November 15, 2011
Ancient Landslide Explains Genetic Change In Trout
Scientists at two West Coast universities reports that a catastrophic landslide 22,500 years ago may explain genetic changes in steelhead trout.
The team said the landslide dammed the upper reaches of northern California's Eel River, which is 200 miles long today. The landslide blocked the river with a 400-foot wall of loose rock and debris.
The river is carved into the ground from high in the California Coast Ranges to its mouth in the Pacific Ocean in Humboldt County.
Lead author Benjamin H. Mackey said the study helps explain emerging evidence from other studies that show a dramatic decrease in the amount of sediment deposited from the river in the ocean just off shore at about the same time period.
"Perhaps of most interest, the presence of this landslide dam also provides an explanation for the results of previous research on the genetics of steelhead trout in the Eel River," Mackey said in a press release.
The researchers found a relationship between two types of ocean-going steelhead in the river. An interbreeding of the two fish may have occurred while the river was dammed, Mackey said.
"The dam likely would have been impassable to the fish migrating upstream, meaning both ecotypes would have been forced to spawn and inadvertently breed downstream of the dam. This period of gene flow between the two types of steelhead can explain the genetic similarity observed today," he said in a press release.
Mackey also said that once the dam burst, the fish would have reoccupied their preferred spawning grounds and resumed different genetic trajectories.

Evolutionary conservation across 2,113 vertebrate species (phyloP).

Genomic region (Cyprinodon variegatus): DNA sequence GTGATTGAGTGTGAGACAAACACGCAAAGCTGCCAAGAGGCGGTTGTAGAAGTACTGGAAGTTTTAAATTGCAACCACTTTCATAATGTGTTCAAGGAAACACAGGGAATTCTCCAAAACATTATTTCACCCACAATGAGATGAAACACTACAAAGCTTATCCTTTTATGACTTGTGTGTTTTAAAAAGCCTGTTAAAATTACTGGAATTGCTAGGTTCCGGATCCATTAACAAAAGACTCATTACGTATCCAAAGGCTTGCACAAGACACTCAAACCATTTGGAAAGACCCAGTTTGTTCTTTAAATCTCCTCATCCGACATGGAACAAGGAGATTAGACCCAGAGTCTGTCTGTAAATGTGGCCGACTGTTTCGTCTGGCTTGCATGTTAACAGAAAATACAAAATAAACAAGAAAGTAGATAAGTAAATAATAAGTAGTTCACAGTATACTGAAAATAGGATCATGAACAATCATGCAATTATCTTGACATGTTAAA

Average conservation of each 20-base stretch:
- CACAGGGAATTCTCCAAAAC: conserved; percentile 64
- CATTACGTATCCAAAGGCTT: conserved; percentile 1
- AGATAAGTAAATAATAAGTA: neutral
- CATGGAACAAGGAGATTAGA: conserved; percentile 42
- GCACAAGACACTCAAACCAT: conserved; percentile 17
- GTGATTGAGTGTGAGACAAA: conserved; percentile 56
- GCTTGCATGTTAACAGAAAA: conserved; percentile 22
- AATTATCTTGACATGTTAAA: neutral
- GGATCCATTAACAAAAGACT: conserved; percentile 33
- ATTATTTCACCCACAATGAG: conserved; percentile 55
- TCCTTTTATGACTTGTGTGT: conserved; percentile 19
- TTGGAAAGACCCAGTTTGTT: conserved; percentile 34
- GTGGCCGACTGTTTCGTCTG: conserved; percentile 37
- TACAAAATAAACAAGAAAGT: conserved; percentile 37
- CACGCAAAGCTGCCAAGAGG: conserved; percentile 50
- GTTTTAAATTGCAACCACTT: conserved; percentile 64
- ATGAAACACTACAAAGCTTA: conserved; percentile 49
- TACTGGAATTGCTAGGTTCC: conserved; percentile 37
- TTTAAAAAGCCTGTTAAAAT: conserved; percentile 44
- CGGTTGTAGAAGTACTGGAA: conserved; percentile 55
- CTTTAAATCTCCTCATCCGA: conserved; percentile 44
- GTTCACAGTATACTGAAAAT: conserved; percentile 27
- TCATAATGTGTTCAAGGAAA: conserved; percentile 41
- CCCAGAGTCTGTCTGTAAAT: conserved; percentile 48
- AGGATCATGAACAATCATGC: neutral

"The damming of the river was a dramatic, punctuated affair that greatly altered the landscape," co-author Joshua J. Roering, a professor of geological sciences at the University of Oregon, said in a press release. "Although current physical evidence for the landslide dam and paleo-lake is subtle, its effects are recorded in the Pacific Ocean and persist in the genetic make-up of today's Eel River steelhead."
Researchers believe the lake's surface formed by the landslide covered about 12 square miles. They said that after the dam was breached, the flow of water would have generated one of North America's largest landslide-dam outburst floods.
They say that landslide activity and erosion erased much of the evidence for the lake, and without the acquisition of LiDAR mapping, the lake may have never been found.
The area affected by the landslide caused dam accounts for about 58 percent of the modern Eel River watershed.
The team believes based on today's general erosion rates, that the lake could have been filled in with sediment within about 600 years.
"The presence of a dam of this size was highly unexpected in the Eel River environment given the abundance of easily eroded sandstone and mudstone, which are generally not considered strong enough to form long-lived dams," Mackey said in a press release.
The researchers said they were drawn to Eel River to study large, slow-moving landslides.
"While analyzing the elevation of terraces along the river, we discovered they clustered at a common elevation rather than decrease in elevation downstream, paralleling the river profile, as would be expected for river terraces," Mackey said in a press release. "This was the first sign of something unusual, and it clued us into the possibility of an ancient lake."
The research was published in the Proceedings of the National Academy of Sciences.
Image 1: The Eel River at the dam site. Much of the evidence for the dam has been eroded over time. Credit: Ben Mackey, Caltech
Image 2: View down the Eel River, with the reconstructed ancient lake surface in blue. Credit: Ben Mackey, Caltech
Image 3: Fine silt and mud were found upstream, indicating sediments in the still waters of a lake. Credit: Ben Mackey, Caltech
On the Net:
- University of Oregon
- Proceedings of the National Academy of Sciences
- National Science Foundation
- California Institute of Technology